- Parabolic Arc
- March 23, 2023
ESRIC Unveils First Five Start-ups Selected as Part of “Start-up Support Programme”
ESCH-SUR-ALZETTE, Luxembourg (ESRIC PR) — Following the first call for applications, the European Space Resources Innovation Centre (ESRIC) has selected the five start-ups to participate in the “Start-up Support Programme” (SSP) and begin their pre-incubation in April 2022.
Based in Esch-sur-Alzette in Luxembourg, ESRIC is Europe’s leading research and innovation centre in the field of space resources. Launched in partnership with the European Space Agency (ESA), the Luxembourg Space Agency (LSA), the Luxembourg Institute of Science and Technology (LIST), and Technoport (Luxembourg’s main technology incubator), ESRIC’s Start-up Support Programme (SSP) aims to support early-stage start-ups in the space resources sector, to develop their business models, attract their first customers and secure their first investments. Targeting terrestrial and/or space applications, the Start-up Support Programme is managed jointly with ESA.
The preincubation phase, which lasts three months, allows five selected start-ups to validate technical concepts and align them with market opportunities. They will benefit from in-kind support, both for the technical and commercial aspects of their project.
33 applications received from 17 countries around the world
The selection committee, composed in particular of members of ESRIC, Technoport, LSA, LIST and ESA, made a selection from 33 applications received from 17 countries around the world and covering the entire value chain of space resources, whether it be exploration, extraction, robotic technology, waste management, or manufacturing.
Minister of the Economy Franz Fayot said: “As part of the SpaceResources.lu initiative, the ESRIC programme to support young innovative companies further consolidates the pioneering role that the Grand Duchy plays in this field in Europe, while contributing to the attractiveness and international visibility of the Luxembourg space ecosystem.”
“We had the chance to meet the next generation of companies in the space resources sector, and were impressed by their enthusiasm, their innovative ideas and their entrepreneurial spirit. The 33 applications received, in a wide variety of fields, prove the interest in the sector and its economic potential,” explains Lari Cujko, in charge of the SSP at ESRIC.
Applications were evaluated on criteria such as project relevance to the space resource market and/or business, technology, business objectives, planning and execution, and project team. Five companies were therefore selected by the jury:
- Astroport Space Technologies: Astroport uses lunar dust – or regolith – and transforms it into bricks and materials for 3D printing lunar infrastructures. Their expertise is in the areas of 3D construction printing, site preparation, regolith processing and refining, robotics and space architecture.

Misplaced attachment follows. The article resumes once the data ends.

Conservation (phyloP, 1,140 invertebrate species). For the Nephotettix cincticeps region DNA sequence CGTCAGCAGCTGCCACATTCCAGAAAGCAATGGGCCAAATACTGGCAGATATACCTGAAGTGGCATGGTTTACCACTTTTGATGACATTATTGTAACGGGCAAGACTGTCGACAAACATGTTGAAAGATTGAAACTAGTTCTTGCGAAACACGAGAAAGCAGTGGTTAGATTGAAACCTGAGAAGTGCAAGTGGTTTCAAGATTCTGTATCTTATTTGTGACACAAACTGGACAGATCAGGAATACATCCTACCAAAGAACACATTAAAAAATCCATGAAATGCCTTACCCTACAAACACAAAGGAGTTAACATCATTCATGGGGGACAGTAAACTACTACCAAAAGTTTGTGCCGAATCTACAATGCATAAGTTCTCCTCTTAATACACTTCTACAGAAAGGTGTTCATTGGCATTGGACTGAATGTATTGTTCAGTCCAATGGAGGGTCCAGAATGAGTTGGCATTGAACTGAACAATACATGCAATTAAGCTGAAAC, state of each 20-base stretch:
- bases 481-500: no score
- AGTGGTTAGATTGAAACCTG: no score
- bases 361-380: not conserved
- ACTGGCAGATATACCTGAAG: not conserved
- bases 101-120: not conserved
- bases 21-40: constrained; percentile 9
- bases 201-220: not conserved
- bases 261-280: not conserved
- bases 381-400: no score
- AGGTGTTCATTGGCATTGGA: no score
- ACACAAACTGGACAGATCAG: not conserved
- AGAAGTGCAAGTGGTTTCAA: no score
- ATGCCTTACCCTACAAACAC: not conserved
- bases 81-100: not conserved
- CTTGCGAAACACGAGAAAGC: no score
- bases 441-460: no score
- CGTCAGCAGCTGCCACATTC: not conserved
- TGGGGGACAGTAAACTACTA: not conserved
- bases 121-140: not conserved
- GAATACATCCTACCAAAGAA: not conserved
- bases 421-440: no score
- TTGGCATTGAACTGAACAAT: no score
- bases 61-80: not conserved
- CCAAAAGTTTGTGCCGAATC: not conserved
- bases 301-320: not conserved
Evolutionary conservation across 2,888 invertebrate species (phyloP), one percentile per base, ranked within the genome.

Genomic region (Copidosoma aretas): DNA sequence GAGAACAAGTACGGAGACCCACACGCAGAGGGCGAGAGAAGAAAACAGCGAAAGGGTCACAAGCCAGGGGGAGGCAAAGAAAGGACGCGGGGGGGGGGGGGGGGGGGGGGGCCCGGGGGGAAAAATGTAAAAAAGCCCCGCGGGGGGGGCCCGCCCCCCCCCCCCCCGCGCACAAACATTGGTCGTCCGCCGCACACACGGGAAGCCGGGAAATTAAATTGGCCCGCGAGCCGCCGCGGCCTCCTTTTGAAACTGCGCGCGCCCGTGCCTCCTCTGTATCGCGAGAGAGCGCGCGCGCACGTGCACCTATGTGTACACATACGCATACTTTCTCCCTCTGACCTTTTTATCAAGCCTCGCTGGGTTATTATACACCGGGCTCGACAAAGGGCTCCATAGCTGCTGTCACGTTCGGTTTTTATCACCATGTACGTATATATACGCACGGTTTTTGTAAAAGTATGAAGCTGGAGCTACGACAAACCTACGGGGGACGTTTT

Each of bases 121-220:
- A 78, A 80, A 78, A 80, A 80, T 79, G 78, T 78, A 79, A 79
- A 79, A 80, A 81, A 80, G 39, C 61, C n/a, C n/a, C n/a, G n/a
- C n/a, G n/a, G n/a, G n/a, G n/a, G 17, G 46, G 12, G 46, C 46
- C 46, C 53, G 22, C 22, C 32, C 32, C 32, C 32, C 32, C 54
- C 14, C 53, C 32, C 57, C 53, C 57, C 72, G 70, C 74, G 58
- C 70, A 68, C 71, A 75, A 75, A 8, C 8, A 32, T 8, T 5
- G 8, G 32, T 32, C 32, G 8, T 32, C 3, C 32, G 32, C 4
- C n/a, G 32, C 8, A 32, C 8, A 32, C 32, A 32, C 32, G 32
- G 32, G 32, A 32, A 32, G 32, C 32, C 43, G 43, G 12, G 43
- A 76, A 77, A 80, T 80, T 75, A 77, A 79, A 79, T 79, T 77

- Anisoprint works on the development of equipment allowing 3D printing of tools, components, repair parts and structural elements made of composite materials in conditions of weightlessness and low gravity. Their project will support the development, extraction and use of space resources.
- Adventus Interstellar focuses on the design and construction of rover-landing systems based on tensegrity, meaning the “internal balance” of a structure due to the forces of tension and compression distributed. It wishes, thanks to this technology, to set up space deployment services at very low cost.
- Four Point aims to reduce the environmental impact of opencast mines through new technological innovations focused on monitoring, big data analysis, and autonomous machines for extraction and transportation.
- Orbit Recycling aims to remove space debris from Earth’s orbit and transport it to the Moon for recycling.
After this first three-month phase, the best project will be selected for a two-year incubation phase, during which the start-up can confirm its technical value proposition and further develop its business model. Additional technical and commercial support will be provided during the incubation phase, and funding in the form of a non-repayable grant of up to 200,000 euros will be allocated to the start-up.
A third residency phase lasting a maximum of 36 months will be possible for this start-up, in order to monitor technical developments and continue to grow sales and customers.
“The SSP programme is part of the perspective of consolidating an ecosystem of technical and commercial players,” says Mathias Link, ESRIC’s interim director. “It is one of the four pillars of ESRIC and will contribute to promoting effective collaboration models with start-up companies and the development of technologies dedicated to the use of space resources. This initiative is essential for the development of the sector and I am delighted with the interest that this first call has generated.”
It is expected that two calls for applications will be launched each year, from start-ups around the world, for the first phase of the programme. The first call was therefore closed on 23 January and a second call for applications will be launched in June 2022. It will be publicly announced during the Space Resources Week event which will take place from 3 to 5 May 2022 in Luxembourg.
ESRIC, powered by the Luxembourg Space Agency (LSA) and the Luxembourg Institute of Science and Technology (LIST) with the European Space Agency (ESA) as its strategic partner, was established in Luxembourg in August 2020. In addition to the development of research activities along the value chain of space resources, the centre supports commercial initiatives of established players and start-ups, enables technology transfer between space and non-space industries and encourages public-private partnerships and new initiatives in the field of space resources.